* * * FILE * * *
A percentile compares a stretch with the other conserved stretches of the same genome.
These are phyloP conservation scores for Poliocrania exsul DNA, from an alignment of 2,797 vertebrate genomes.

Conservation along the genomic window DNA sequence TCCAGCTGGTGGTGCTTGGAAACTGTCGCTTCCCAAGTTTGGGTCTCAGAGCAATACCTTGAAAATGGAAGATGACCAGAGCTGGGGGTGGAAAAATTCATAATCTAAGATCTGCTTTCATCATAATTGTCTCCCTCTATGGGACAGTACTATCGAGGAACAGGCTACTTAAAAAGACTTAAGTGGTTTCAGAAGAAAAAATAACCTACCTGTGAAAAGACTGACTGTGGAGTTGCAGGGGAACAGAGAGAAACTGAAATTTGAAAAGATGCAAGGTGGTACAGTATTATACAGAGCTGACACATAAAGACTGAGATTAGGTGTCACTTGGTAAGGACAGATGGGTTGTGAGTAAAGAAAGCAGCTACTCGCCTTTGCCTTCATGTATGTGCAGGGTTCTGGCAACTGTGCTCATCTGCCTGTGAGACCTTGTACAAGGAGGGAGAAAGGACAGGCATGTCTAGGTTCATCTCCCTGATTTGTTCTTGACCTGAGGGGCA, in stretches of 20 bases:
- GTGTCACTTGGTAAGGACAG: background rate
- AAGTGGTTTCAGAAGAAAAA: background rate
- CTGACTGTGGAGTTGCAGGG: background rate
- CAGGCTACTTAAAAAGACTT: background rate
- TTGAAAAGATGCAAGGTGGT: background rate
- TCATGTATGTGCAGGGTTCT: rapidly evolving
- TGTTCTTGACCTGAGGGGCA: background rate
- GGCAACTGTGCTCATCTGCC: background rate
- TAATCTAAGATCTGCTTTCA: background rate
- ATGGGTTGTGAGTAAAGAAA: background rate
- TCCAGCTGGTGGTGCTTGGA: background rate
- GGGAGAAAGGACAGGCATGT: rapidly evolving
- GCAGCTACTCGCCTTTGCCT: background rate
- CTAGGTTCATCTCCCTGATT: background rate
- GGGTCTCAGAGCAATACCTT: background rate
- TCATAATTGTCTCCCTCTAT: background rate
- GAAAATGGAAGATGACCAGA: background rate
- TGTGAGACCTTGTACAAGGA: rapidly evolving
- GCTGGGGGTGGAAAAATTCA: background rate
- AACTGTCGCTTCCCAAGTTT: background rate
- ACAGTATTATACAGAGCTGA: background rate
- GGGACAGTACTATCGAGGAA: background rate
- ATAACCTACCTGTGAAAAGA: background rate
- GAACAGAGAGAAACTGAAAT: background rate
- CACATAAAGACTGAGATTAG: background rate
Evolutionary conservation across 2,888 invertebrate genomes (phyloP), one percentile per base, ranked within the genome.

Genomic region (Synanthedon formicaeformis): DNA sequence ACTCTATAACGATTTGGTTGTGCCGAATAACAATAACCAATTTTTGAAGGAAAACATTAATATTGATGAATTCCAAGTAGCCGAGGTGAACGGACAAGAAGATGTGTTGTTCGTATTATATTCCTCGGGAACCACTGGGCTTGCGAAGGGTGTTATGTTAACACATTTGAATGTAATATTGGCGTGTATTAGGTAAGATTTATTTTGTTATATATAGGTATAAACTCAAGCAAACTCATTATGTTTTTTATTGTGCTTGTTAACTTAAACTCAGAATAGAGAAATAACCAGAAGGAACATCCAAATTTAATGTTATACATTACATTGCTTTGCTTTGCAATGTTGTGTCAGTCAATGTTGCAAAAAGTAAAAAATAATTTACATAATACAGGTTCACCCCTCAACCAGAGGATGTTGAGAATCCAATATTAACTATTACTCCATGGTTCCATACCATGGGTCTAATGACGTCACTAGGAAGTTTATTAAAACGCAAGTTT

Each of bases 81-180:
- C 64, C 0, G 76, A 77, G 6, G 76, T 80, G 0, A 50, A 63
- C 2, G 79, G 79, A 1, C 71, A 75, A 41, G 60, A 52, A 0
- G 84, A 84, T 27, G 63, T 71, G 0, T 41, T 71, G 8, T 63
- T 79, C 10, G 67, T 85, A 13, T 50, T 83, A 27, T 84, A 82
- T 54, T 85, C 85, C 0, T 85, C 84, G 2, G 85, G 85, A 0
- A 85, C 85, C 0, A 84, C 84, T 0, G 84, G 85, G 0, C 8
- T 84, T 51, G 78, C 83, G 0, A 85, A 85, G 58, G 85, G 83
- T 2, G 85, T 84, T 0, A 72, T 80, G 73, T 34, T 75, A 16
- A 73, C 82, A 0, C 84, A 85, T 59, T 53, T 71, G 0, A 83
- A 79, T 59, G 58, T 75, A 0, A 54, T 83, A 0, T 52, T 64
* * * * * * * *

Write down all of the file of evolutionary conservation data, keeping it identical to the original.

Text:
A percentile compares a stretch with the other conserved stretches of the same genome.
These are phyloP conservation scores for Poliocrania exsul DNA, from an alignment of 2,797 vertebrate genomes.

Conservation along the genomic window DNA sequence TCCAGCTGGTGGTGCTTGGAAACTGTCGCTTCCCAAGTTTGGGTCTCAGAGCAATACCTTGAAAATGGAAGATGACCAGAGCTGGGGGTGGAAAAATTCATAATCTAAGATCTGCTTTCATCATAATTGTCTCCCTCTATGGGACAGTACTATCGAGGAACAGGCTACTTAAAAAGACTTAAGTGGTTTCAGAAGAAAAAATAACCTACCTGTGAAAAGACTGACTGTGGAGTTGCAGGGGAACAGAGAGAAACTGAAATTTGAAAAGATGCAAGGTGGTACAGTATTATACAGAGCTGACACATAAAGACTGAGATTAGGTGTCACTTGGTAAGGACAGATGGGTTGTGAGTAAAGAAAGCAGCTACTCGCCTTTGCCTTCATGTATGTGCAGGGTTCTGGCAACTGTGCTCATCTGCCTGTGAGACCTTGTACAAGGAGGGAGAAAGGACAGGCATGTCTAGGTTCATCTCCCTGATTTGTTCTTGACCTGAGGGGCA, in stretches of 20 bases:
- GTGTCACTTGGTAAGGACAG: background rate
- AAGTGGTTTCAGAAGAAAAA: background rate
- CTGACTGTGGAGTTGCAGGG: background rate
- CAGGCTACTTAAAAAGACTT: background rate
- TTGAAAAGATGCAAGGTGGT: background rate
- TCATGTATGTGCAGGGTTCT: rapidly evolving
- TGTTCTTGACCTGAGGGGCA: background rate
- GGCAACTGTGCTCATCTGCC: background rate
- TAATCTAAGATCTGCTTTCA: background rate
- ATGGGTTGTGAGTAAAGAAA: background rate
- TCCAGCTGGTGGTGCTTGGA: background rate
- GGGAGAAAGGACAGGCATGT: rapidly evolving
- GCAGCTACTCGCCTTTGCCT: background rate
- CTAGGTTCATCTCCCTGATT: background rate
- GGGTCTCAGAGCAATACCTT: background rate
- TCATAATTGTCTCCCTCTAT: background rate
- GAAAATGGAAGATGACCAGA: background rate
- TGTGAGACCTTGTACAAGGA: rapidly evolving
- GCTGGGGGTGGAAAAATTCA: background rate
- AACTGTCGCTTCCCAAGTTT: background rate
- ACAGTATTATACAGAGCTGA: background rate
- GGGACAGTACTATCGAGGAA: background rate
- ATAACCTACCTGTGAAAAGA: background rate
- GAACAGAGAGAAACTGAAAT: background rate
- CACATAAAGACTGAGATTAG: background rate
Evolutionary conservation across 2,888 invertebrate genomes (phyloP), one percentile per base, ranked within the genome.

Genomic region (Synanthedon formicaeformis): DNA sequence ACTCTATAACGATTTGGTTGTGCCGAATAACAATAACCAATTTTTGAAGGAAAACATTAATATTGATGAATTCCAAGTAGCCGAGGTGAACGGACAAGAAGATGTGTTGTTCGTATTATATTCCTCGGGAACCACTGGGCTTGCGAAGGGTGTTATGTTAACACATTTGAATGTAATATTGGCGTGTATTAGGTAAGATTTATTTTGTTATATATAGGTATAAACTCAAGCAAACTCATTATGTTTTTTATTGTGCTTGTTAACTTAAACTCAGAATAGAGAAATAACCAGAAGGAACATCCAAATTTAATGTTATACATTACATTGCTTTGCTTTGCAATGTTGTGTCAGTCAATGTTGCAAAAAGTAAAAAATAATTTACATAATACAGGTTCACCCCTCAACCAGAGGATGTTGAGAATCCAATATTAACTATTACTCCATGGTTCCATACCATGGGTCTAATGACGTCACTAGGAAGTTTATTAAAACGCAAGTTT

Each of bases 81-180:
- C 64, C 0, G 76, A 77, G 6, G 76, T 80, G 0, A 50, A 63
- C 2, G 79, G 79, A 1, C 71, A 75, A 41, G 60, A 52, A 0
- G 84, A 84, T 27, G 63, T 71, G 0, T 41, T 71, G 8, T 63
- T 79, C 10, G 67, T 85, A 13, T 50, T 83, A 27, T 84, A 82
- T 54, T 85, C 85, C 0, T 85, C 84, G 2, G 85, G 85, A 0
- A 85, C 85, C 0, A 84, C 84, T 0, G 84, G 85, G 0, C 8
- T 84, T 51, G 78, C 83, G 0, A 85, A 85, G 58, G 85, G 83
- T 2, G 85, T 84, T 0, A 72, T 80, G 73, T 34, T 75, A 16
- A 73, C 82, A 0, C 84, A 85, T 59, T 53, T 71, G 0, A 83
- A 79, T 59, G 58, T 75, A 0, A 54, T 83, A 0, T 52, T 64